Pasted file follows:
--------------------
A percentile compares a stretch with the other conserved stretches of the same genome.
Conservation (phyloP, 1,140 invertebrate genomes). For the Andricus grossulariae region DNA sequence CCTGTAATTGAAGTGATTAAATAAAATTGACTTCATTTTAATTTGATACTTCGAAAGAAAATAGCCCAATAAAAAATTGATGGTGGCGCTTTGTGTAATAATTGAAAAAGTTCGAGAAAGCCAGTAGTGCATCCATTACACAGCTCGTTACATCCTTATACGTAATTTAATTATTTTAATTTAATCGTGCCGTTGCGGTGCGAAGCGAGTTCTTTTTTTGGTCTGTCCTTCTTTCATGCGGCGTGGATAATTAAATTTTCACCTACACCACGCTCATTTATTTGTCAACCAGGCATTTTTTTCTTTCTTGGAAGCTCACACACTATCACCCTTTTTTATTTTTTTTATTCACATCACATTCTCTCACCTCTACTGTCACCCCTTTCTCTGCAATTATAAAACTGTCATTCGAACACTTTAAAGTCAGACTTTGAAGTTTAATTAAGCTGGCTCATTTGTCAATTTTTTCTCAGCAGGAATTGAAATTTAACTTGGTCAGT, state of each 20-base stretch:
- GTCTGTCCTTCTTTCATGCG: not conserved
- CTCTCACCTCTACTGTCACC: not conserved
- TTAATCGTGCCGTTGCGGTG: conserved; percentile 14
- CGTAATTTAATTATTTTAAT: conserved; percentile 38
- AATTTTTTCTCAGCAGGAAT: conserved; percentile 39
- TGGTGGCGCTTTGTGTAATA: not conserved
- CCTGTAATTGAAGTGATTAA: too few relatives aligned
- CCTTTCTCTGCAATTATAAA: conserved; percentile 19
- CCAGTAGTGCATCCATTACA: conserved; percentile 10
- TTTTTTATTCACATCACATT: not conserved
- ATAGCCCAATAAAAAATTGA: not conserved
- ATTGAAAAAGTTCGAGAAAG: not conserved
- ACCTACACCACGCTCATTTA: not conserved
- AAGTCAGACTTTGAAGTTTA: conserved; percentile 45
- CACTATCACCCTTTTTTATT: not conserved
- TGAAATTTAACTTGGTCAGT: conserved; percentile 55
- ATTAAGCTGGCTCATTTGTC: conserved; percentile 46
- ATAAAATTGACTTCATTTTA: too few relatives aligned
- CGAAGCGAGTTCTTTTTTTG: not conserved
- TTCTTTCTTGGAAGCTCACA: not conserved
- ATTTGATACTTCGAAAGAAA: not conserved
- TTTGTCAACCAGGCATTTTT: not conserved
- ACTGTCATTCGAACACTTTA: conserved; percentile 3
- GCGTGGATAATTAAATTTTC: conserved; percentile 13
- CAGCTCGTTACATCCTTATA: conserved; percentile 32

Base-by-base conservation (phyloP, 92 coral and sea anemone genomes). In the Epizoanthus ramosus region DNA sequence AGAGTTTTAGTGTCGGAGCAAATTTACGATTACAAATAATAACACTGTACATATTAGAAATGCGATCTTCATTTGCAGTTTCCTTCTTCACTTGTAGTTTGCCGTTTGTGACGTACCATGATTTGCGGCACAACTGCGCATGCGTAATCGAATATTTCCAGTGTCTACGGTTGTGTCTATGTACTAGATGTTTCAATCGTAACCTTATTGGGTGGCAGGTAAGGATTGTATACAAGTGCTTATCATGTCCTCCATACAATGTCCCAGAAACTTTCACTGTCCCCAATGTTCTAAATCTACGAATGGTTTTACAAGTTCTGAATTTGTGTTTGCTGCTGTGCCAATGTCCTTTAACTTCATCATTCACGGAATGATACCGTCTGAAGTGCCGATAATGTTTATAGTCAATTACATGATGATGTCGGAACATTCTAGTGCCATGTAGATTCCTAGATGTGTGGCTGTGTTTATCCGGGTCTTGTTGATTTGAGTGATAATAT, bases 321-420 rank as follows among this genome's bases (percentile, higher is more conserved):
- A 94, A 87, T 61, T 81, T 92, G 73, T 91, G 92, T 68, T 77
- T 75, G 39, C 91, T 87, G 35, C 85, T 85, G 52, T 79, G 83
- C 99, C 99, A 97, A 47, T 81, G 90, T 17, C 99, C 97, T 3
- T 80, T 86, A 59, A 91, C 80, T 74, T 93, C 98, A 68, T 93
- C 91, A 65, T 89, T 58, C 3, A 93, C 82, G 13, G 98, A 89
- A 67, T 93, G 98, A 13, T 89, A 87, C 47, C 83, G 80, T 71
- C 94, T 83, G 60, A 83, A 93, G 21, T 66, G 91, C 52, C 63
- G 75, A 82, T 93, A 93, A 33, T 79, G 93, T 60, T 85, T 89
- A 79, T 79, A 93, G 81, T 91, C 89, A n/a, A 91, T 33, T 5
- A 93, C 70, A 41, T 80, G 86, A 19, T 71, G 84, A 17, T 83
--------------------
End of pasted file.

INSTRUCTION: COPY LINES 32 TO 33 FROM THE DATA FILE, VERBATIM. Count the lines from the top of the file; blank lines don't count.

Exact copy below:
- T 80, T 86, A 59, A 91, C 80, T 74, T 93, C 98, A 68, T 93
- C 91, A 65, T 89, T 58, C 3, A 93, C 82, G 13, G 98, A 89